How to Crimp, A Basic Jewelry Making Skill

Posted by on Jul 16, 2014 in Jewelry Making | Comments


Crimping is likely one of the first things you did when you started beading. It’s easy to do badly but not necessarily easy to do well! As soon as you venture into the world of beading wire, you will be introduced to crimps – funny (very!) little metal beads in various different finishes. They’re not the prettiest beads in the world — some look like donuts, some look like tiny lengths of tube. So what are they for? I am here to tell you how to use them properly to make your jewelry super secure!

Example of a bracelet with crimped ends

What are crimp beads?

Crimp beads are tiny metal beads with very thin walls. They aren’t designed to be used decoratively (although you can if you feel so inclined!), but are rather designed to be squashed and reformed with crimping pliers to be used at what I call the “construction points” of your jewelry. The construction points are what holds the jewelry together. Your creations are only as strong and secure as your crimping ability, so it’s worth practicing and perfecting.

Crimp beads and crimp tubes

There are two main types of crimp beads: crimp beads, balls or rounds (terms are interchangeable) and crimp tubes. Crimp bead is the umbrella term that covers both, but they are in fact quite different.

Crimp beads

Crimp beads/balls/rounds

Crimp beads/balls/rounds are, as you might expect, round beads, kind of like tiny donuts.

Crimp tubes

Crimp tubes

Crimp tubes are cylindrical, like a length of tubing that has been chopped up into tiny sections. They are also a little longer and look larger than their ball counterparts, even when the diameter is the same. They typically have slightly thicker walls than crimp rounds, and are generally the type of crimps you should be using if you want your jewelry to last and stand up to wear.

Sizes

Crimp beads are available in different sizes, and these sizes refer to the inner diameter of their holes. Different sized crimps are applicable depending on what size beading wire you are using, how many strands in the necklace/bracelet, etc.

To start off with, I would select a 2mm crimp tube.

Standard crimping pliers

Crimping pliers

The other thing you need to know about in order to crimp successfully is crimping pliers. These are usually available in three different sizes: micro, standard and maxi. Think of them as the three bears! You need to get the crimping pliers that are the appropriate size for the crimps you are working with – the ones that are “just right.” Generally, most people will be working with 2mm crimp tubes, and will want to use standard crimping pliers. These are what I am using in the examples below.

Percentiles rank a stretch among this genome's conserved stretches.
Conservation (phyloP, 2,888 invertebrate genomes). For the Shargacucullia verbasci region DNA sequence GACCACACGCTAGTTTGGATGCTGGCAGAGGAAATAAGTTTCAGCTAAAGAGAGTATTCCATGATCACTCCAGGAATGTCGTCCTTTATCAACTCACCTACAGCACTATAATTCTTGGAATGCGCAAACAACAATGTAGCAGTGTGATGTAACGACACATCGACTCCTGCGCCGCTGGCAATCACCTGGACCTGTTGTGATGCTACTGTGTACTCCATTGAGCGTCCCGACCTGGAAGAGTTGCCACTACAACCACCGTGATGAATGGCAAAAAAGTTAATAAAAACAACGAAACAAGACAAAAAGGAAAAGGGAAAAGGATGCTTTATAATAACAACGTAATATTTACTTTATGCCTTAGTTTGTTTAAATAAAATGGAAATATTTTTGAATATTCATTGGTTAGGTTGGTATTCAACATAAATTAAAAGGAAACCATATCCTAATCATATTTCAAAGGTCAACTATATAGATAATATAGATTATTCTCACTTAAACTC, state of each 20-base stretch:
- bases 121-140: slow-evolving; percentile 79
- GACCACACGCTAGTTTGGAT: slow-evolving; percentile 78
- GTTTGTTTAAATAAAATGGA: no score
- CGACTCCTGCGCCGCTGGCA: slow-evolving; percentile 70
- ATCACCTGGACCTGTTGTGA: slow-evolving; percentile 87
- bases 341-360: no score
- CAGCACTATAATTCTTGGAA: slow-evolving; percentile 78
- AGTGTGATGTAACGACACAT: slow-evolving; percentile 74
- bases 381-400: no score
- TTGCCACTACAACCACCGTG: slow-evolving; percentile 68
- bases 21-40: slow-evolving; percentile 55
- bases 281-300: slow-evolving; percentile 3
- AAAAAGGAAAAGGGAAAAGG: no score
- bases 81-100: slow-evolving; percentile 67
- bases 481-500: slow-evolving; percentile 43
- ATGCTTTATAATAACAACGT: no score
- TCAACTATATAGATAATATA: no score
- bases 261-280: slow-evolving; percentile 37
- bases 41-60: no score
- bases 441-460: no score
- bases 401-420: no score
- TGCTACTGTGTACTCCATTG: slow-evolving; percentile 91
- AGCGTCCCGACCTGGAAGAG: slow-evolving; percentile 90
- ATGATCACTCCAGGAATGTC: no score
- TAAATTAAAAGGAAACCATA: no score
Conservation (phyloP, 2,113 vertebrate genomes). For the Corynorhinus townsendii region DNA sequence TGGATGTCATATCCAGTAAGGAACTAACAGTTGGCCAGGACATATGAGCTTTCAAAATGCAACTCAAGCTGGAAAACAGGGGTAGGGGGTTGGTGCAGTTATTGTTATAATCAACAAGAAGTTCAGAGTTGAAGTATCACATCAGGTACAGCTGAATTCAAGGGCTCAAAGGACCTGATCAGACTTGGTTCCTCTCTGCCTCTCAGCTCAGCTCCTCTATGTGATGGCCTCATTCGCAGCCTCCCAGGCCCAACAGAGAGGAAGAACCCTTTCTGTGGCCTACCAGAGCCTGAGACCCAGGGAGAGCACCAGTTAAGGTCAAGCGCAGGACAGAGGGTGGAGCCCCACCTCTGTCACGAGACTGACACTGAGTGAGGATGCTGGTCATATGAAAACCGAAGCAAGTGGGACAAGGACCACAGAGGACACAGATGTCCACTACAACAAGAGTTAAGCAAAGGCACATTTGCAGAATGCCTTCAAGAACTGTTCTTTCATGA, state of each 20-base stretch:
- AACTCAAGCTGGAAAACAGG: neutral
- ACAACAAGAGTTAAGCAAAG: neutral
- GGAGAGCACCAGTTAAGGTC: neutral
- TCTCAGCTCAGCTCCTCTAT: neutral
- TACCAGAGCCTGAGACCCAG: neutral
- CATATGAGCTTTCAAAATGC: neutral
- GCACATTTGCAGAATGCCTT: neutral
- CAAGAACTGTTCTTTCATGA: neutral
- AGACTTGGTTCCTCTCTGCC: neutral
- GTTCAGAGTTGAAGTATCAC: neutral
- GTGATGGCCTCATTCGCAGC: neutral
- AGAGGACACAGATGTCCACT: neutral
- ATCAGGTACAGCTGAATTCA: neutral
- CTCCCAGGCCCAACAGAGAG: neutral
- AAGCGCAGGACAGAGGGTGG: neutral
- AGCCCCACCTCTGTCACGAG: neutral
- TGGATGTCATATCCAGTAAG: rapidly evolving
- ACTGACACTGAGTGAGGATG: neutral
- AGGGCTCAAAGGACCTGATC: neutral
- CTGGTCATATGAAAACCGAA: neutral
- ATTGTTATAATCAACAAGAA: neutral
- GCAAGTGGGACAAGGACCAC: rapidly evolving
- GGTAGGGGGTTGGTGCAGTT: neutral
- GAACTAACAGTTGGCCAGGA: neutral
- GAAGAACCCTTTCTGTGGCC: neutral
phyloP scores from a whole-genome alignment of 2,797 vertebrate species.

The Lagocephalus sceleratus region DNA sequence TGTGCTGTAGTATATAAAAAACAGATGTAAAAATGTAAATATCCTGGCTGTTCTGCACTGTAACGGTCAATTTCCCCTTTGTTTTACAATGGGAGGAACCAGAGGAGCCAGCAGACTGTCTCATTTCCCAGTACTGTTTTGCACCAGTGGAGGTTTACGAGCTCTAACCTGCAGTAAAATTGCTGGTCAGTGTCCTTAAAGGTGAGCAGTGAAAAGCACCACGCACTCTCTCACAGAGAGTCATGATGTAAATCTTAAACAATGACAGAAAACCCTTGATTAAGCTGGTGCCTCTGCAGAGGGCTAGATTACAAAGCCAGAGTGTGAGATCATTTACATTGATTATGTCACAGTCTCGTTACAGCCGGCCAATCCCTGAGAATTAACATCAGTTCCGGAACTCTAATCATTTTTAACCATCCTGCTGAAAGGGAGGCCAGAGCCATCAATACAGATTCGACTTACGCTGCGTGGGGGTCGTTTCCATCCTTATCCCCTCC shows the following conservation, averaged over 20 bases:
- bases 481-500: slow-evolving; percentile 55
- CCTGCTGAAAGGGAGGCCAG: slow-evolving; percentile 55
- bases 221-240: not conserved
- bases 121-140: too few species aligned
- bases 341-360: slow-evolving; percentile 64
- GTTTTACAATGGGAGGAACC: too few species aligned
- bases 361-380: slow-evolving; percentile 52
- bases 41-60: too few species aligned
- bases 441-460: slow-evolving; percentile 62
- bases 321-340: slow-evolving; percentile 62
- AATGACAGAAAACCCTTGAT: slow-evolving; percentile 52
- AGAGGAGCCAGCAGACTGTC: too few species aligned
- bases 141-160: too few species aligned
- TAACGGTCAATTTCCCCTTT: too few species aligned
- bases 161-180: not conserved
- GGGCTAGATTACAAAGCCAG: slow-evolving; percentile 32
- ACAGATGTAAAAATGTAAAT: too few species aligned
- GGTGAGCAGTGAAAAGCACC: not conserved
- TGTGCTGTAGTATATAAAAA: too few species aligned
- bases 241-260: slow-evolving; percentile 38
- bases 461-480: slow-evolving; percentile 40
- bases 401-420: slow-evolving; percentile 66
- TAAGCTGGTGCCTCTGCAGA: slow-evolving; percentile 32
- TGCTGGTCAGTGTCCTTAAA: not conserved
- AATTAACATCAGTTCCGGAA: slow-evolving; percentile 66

Crimping pliers' closed jaws
Note: Crimping pliers have two sections – the back section (nearest the joint) has a little nick in the top. The front section is like a tiny elipse. You use each section in turn.

Let’s get started!

How to crimp

A crimp tube on beading wire, uncrimped

Step 1:

Make a little loop with beading wire and your crimp tube. You want to make sure that the two wires are not crossing over within the crimp tube. Hold them firmly between finger and thumb to make sure they stay put.

A crimp tube being held within crimping pliers

Step 2:

Place the crimp tube within the back section of the crimping pliers…

A crimp tube being squashed within crimping pliers

…and close firmly. It is VERY important that the crimp tube sits exactly in the back section, as they are desgined to fit each other perfectly. If the crimp tube is not properly in place, your crimp will not fold properly and your jewelry will not be secure.

A crimp in the front notch of crimping pliers

Step 3:

Turn the squashed crimp on its side so that it looks like a crescent moon. Then, place it in the front section of the crimping pliers and close so that the crimp folds in on itself like a book.

Step 4:

If you wish, you can give the crimp an extra squash closed with chain-nosed pliers.

When you are done, make sure you give the crimp a little tug. If it won’t stand up to that, it isn’t secure enough to be worn. Sometimes you can do everything right and it just hasn’t taken, although this is less likely to happen with good quality crimp tubes.

A bracelet with crimped ends

Step 5:

Repeat at the other end of your length of beading wire once you’ve got the beads and findings you want on the wire.

Don’t be afraid to practice this technique with scrap beading wire! Crimping may not the most exciting of techniques to do, but it is a very important one. It keeps your jewelry physically together, and, however beautiful your jewelry is, if it’s not secure it won’t last. And that is, after all, what we all want.